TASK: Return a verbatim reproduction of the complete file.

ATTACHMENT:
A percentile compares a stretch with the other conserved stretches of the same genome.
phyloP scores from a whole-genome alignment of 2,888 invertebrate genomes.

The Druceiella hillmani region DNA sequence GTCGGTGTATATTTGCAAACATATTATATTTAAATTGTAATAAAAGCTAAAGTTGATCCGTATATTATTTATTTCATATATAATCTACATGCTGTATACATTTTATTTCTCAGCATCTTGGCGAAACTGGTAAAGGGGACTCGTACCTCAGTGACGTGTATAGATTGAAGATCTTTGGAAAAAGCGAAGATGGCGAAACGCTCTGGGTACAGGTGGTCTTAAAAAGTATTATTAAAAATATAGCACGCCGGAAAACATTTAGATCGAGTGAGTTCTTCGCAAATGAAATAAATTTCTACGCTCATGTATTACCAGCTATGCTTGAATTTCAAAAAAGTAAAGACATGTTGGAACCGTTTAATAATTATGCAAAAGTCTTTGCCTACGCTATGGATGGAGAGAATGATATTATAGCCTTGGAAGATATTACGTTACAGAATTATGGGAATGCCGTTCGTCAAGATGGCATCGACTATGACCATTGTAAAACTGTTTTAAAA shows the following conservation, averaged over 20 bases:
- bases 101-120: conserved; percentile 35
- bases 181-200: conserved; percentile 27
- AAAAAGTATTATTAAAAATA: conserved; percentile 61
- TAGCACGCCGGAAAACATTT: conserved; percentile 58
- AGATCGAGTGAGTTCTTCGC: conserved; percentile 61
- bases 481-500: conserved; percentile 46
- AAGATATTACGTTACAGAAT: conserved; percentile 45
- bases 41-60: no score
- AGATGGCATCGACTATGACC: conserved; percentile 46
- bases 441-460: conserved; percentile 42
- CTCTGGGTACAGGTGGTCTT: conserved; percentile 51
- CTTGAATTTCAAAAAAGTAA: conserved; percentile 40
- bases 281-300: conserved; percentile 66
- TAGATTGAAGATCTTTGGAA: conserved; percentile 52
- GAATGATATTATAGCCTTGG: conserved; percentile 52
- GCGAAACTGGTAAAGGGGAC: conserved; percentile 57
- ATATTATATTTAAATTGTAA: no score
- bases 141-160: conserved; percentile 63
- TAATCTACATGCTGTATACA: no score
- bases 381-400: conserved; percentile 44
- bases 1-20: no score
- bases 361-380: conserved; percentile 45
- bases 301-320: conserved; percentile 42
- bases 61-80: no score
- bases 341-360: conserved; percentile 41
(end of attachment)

A percentile compares a stretch with the other conserved stretches of the same genome.
phyloP scores from a whole-genome alignment of 2,888 invertebrate genomes.

The Druceiella hillmani region DNA sequence GTCGGTGTATATTTGCAAACATATTATATTTAAATTGTAATAAAAGCTAAAGTTGATCCGTATATTATTTATTTCATATATAATCTACATGCTGTATACATTTTATTTCTCAGCATCTTGGCGAAACTGGTAAAGGGGACTCGTACCTCAGTGACGTGTATAGATTGAAGATCTTTGGAAAAAGCGAAGATGGCGAAACGCTCTGGGTACAGGTGGTCTTAAAAAGTATTATTAAAAATATAGCACGCCGGAAAACATTTAGATCGAGTGAGTTCTTCGCAAATGAAATAAATTTCTACGCTCATGTATTACCAGCTATGCTTGAATTTCAAAAAAGTAAAGACATGTTGGAACCGTTTAATAATTATGCAAAAGTCTTTGCCTACGCTATGGATGGAGAGAATGATATTATAGCCTTGGAAGATATTACGTTACAGAATTATGGGAATGCCGTTCGTCAAGATGGCATCGACTATGACCATTGTAAAACTGTTTTAAAA shows the following conservation, averaged over 20 bases:
- bases 101-120: conserved; percentile 35
- bases 181-200: conserved; percentile 27
- AAAAAGTATTATTAAAAATA: conserved; percentile 61
- TAGCACGCCGGAAAACATTT: conserved; percentile 58
- AGATCGAGTGAGTTCTTCGC: conserved; percentile 61
- bases 481-500: conserved; percentile 46
- AAGATATTACGTTACAGAAT: conserved; percentile 45
- bases 41-60: no score
- AGATGGCATCGACTATGACC: conserved; percentile 46
- bases 441-460: conserved; percentile 42
- CTCTGGGTACAGGTGGTCTT: conserved; percentile 51
- CTTGAATTTCAAAAAAGTAA: conserved; percentile 40
- bases 281-300: conserved; percentile 66
- TAGATTGAAGATCTTTGGAA: conserved; percentile 52
- GAATGATATTATAGCCTTGG: conserved; percentile 52
- GCGAAACTGGTAAAGGGGAC: conserved; percentile 57
- ATATTATATTTAAATTGTAA: no score
- bases 141-160: conserved; percentile 63
- TAATCTACATGCTGTATACA: no score
- bases 381-400: conserved; percentile 44
- bases 1-20: no score
- bases 361-380: conserved; percentile 45
- bases 301-320: conserved; percentile 42
- bases 61-80: no score
- bases 341-360: conserved; percentile 41